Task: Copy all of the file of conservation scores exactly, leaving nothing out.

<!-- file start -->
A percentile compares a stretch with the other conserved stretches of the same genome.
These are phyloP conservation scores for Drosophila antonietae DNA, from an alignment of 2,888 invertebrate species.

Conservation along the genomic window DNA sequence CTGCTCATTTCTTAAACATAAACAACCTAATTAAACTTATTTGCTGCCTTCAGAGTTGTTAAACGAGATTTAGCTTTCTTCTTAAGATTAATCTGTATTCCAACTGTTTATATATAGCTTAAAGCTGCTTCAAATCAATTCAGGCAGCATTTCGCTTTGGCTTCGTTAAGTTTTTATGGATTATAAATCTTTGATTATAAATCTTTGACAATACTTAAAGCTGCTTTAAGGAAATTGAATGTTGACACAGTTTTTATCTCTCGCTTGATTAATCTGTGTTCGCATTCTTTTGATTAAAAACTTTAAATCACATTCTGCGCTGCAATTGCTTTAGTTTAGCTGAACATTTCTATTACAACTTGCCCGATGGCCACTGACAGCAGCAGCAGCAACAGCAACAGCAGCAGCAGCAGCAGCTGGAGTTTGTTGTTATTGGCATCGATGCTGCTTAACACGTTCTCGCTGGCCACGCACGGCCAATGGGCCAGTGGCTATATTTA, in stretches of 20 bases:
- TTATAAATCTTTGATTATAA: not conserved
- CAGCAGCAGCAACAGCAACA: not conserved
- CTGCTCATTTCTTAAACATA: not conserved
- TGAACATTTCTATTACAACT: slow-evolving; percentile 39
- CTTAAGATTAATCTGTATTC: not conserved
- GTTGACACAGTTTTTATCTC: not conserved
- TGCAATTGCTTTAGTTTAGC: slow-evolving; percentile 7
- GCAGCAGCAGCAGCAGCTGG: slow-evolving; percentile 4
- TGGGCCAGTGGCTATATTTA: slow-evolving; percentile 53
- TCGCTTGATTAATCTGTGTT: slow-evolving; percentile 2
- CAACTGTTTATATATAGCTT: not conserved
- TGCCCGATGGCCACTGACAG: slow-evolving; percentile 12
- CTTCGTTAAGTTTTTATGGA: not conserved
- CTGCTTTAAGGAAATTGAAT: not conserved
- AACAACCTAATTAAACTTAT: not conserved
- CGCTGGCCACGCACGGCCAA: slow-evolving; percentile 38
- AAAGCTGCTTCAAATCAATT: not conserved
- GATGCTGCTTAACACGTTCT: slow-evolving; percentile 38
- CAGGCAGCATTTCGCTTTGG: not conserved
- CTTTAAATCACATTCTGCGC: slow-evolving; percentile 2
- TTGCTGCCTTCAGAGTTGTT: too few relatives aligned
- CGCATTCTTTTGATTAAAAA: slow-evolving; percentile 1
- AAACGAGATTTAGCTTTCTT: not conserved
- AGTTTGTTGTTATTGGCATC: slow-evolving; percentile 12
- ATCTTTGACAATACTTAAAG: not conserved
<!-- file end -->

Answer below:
A percentile compares a stretch with the other conserved stretches of the same genome.
These are phyloP conservation scores for Drosophila antonietae DNA, from an alignment of 2,888 invertebrate species.

Conservation along the genomic window DNA sequence CTGCTCATTTCTTAAACATAAACAACCTAATTAAACTTATTTGCTGCCTTCAGAGTTGTTAAACGAGATTTAGCTTTCTTCTTAAGATTAATCTGTATTCCAACTGTTTATATATAGCTTAAAGCTGCTTCAAATCAATTCAGGCAGCATTTCGCTTTGGCTTCGTTAAGTTTTTATGGATTATAAATCTTTGATTATAAATCTTTGACAATACTTAAAGCTGCTTTAAGGAAATTGAATGTTGACACAGTTTTTATCTCTCGCTTGATTAATCTGTGTTCGCATTCTTTTGATTAAAAACTTTAAATCACATTCTGCGCTGCAATTGCTTTAGTTTAGCTGAACATTTCTATTACAACTTGCCCGATGGCCACTGACAGCAGCAGCAGCAACAGCAACAGCAGCAGCAGCAGCAGCTGGAGTTTGTTGTTATTGGCATCGATGCTGCTTAACACGTTCTCGCTGGCCACGCACGGCCAATGGGCCAGTGGCTATATTTA, in stretches of 20 bases:
- TTATAAATCTTTGATTATAA: not conserved
- CAGCAGCAGCAACAGCAACA: not conserved
- CTGCTCATTTCTTAAACATA: not conserved
- TGAACATTTCTATTACAACT: slow-evolving; percentile 39
- CTTAAGATTAATCTGTATTC: not conserved
- GTTGACACAGTTTTTATCTC: not conserved
- TGCAATTGCTTTAGTTTAGC: slow-evolving; percentile 7
- GCAGCAGCAGCAGCAGCTGG: slow-evolving; percentile 4
- TGGGCCAGTGGCTATATTTA: slow-evolving; percentile 53
- TCGCTTGATTAATCTGTGTT: slow-evolving; percentile 2
- CAACTGTTTATATATAGCTT: not conserved
- TGCCCGATGGCCACTGACAG: slow-evolving; percentile 12
- CTTCGTTAAGTTTTTATGGA: not conserved
- CTGCTTTAAGGAAATTGAAT: not conserved
- AACAACCTAATTAAACTTAT: not conserved
- CGCTGGCCACGCACGGCCAA: slow-evolving; percentile 38
- AAAGCTGCTTCAAATCAATT: not conserved
- GATGCTGCTTAACACGTTCT: slow-evolving; percentile 38
- CAGGCAGCATTTCGCTTTGG: not conserved
- CTTTAAATCACATTCTGCGC: slow-evolving; percentile 2
- TTGCTGCCTTCAGAGTTGTT: too few relatives aligned
- CGCATTCTTTTGATTAAAAA: slow-evolving; percentile 1
- AAACGAGATTTAGCTTTCTT: not conserved
- AGTTTGTTGTTATTGGCATC: slow-evolving; percentile 12
- ATCTTTGACAATACTTAAAG: not conserved